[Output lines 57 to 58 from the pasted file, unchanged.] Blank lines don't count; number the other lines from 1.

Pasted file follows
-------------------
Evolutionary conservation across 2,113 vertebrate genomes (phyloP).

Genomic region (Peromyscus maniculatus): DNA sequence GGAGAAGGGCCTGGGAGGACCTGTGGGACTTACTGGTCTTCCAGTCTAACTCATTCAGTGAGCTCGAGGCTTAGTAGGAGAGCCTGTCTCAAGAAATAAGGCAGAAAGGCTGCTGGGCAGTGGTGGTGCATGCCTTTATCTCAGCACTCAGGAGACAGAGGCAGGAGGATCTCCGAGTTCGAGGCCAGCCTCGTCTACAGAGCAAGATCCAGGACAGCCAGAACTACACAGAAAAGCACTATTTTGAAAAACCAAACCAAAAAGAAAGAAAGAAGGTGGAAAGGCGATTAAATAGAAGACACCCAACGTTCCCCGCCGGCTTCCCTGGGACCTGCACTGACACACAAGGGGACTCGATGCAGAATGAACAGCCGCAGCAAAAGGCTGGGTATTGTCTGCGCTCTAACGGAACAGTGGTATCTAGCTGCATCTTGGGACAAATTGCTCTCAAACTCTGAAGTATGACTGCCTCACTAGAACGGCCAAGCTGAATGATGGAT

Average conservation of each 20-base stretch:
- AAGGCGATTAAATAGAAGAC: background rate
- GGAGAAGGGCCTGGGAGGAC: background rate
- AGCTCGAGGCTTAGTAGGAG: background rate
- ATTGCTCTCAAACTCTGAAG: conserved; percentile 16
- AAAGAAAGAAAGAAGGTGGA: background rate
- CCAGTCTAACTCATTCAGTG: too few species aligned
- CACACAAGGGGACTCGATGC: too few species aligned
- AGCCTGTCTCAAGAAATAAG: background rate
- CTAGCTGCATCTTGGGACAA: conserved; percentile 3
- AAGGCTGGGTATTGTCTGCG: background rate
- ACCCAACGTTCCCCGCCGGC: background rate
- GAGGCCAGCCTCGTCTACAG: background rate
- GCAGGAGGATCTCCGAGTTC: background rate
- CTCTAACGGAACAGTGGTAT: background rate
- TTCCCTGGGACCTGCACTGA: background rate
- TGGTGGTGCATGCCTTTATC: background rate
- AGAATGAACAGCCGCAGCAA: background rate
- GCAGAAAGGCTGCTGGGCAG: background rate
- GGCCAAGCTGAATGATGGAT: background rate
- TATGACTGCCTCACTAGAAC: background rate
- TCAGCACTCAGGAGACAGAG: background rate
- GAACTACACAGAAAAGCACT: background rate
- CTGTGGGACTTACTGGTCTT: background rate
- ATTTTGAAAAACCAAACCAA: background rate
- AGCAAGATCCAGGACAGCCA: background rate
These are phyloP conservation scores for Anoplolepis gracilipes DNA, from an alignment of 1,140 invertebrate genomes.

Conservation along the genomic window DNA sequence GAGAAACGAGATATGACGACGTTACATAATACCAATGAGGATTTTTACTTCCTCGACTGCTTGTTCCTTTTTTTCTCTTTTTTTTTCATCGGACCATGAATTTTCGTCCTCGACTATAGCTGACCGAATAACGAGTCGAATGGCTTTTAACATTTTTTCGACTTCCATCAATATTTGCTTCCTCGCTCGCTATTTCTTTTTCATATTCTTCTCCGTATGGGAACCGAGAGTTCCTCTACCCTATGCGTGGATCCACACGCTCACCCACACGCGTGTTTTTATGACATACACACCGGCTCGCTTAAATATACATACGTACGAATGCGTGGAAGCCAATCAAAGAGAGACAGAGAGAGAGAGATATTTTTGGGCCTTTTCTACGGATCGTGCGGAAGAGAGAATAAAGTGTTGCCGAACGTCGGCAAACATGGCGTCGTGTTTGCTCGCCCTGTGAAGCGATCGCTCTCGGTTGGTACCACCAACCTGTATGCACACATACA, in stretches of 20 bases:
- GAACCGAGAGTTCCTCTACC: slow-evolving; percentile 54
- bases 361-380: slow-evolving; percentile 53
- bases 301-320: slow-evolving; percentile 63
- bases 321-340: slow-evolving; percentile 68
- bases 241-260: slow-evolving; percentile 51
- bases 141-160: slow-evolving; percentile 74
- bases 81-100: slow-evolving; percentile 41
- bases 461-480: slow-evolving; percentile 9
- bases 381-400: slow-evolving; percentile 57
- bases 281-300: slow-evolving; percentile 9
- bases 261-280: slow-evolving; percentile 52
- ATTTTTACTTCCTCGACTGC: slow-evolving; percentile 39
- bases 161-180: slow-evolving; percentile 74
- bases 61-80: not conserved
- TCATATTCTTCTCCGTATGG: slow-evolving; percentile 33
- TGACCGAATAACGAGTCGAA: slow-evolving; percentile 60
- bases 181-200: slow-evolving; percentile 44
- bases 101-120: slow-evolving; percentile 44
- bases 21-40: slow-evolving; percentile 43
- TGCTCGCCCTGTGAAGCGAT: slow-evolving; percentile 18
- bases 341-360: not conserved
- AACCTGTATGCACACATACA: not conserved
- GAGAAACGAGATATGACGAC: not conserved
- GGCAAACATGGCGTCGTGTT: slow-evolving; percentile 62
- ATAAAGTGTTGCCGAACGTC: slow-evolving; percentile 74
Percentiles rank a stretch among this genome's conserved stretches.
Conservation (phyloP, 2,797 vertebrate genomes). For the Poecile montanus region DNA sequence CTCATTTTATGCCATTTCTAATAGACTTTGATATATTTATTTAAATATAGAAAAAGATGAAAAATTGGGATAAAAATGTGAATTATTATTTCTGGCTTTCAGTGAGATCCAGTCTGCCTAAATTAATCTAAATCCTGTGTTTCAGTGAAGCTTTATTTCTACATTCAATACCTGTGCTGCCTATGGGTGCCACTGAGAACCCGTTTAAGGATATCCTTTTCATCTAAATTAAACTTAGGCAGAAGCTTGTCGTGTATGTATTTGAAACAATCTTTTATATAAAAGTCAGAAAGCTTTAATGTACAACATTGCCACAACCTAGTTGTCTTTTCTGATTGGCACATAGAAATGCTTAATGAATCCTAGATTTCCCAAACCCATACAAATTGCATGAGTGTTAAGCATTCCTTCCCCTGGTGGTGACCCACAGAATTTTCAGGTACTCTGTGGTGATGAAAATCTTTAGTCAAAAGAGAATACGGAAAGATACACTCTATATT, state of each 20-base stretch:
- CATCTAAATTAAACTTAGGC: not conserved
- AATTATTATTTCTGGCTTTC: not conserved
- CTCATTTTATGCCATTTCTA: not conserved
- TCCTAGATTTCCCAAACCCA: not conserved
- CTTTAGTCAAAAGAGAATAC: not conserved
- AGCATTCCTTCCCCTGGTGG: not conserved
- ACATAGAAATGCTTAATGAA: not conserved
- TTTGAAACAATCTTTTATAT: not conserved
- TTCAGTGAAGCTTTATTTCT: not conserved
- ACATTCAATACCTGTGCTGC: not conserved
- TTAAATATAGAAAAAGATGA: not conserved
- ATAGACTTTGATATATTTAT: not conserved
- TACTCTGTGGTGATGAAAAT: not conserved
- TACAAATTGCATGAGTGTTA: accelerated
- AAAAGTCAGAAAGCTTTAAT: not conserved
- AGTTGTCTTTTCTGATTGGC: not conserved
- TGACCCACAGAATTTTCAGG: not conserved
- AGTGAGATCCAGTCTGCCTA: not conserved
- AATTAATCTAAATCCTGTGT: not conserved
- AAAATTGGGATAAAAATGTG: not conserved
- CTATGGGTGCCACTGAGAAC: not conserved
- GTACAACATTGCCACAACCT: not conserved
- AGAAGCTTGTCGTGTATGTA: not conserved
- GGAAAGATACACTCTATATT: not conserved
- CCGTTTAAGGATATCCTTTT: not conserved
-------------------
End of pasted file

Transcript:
Conservation (phyloP, 2,797 vertebrate genomes). For the Poecile montanus region DNA sequence CTCATTTTATGCCATTTCTAATAGACTTTGATATATTTATTTAAATATAGAAAAAGATGAAAAATTGGGATAAAAATGTGAATTATTATTTCTGGCTTTCAGTGAGATCCAGTCTGCCTAAATTAATCTAAATCCTGTGTTTCAGTGAAGCTTTATTTCTACATTCAATACCTGTGCTGCCTATGGGTGCCACTGAGAACCCGTTTAAGGATATCCTTTTCATCTAAATTAAACTTAGGCAGAAGCTTGTCGTGTATGTATTTGAAACAATCTTTTATATAAAAGTCAGAAAGCTTTAATGTACAACATTGCCACAACCTAGTTGTCTTTTCTGATTGGCACATAGAAATGCTTAATGAATCCTAGATTTCCCAAACCCATACAAATTGCATGAGTGTTAAGCATTCCTTCCCCTGGTGGTGACCCACAGAATTTTCAGGTACTCTGTGGTGATGAAAATCTTTAGTCAAAAGAGAATACGGAAAGATACACTCTATATT, state of each 20-base stretch:
- CATCTAAATTAAACTTAGGC: not conserved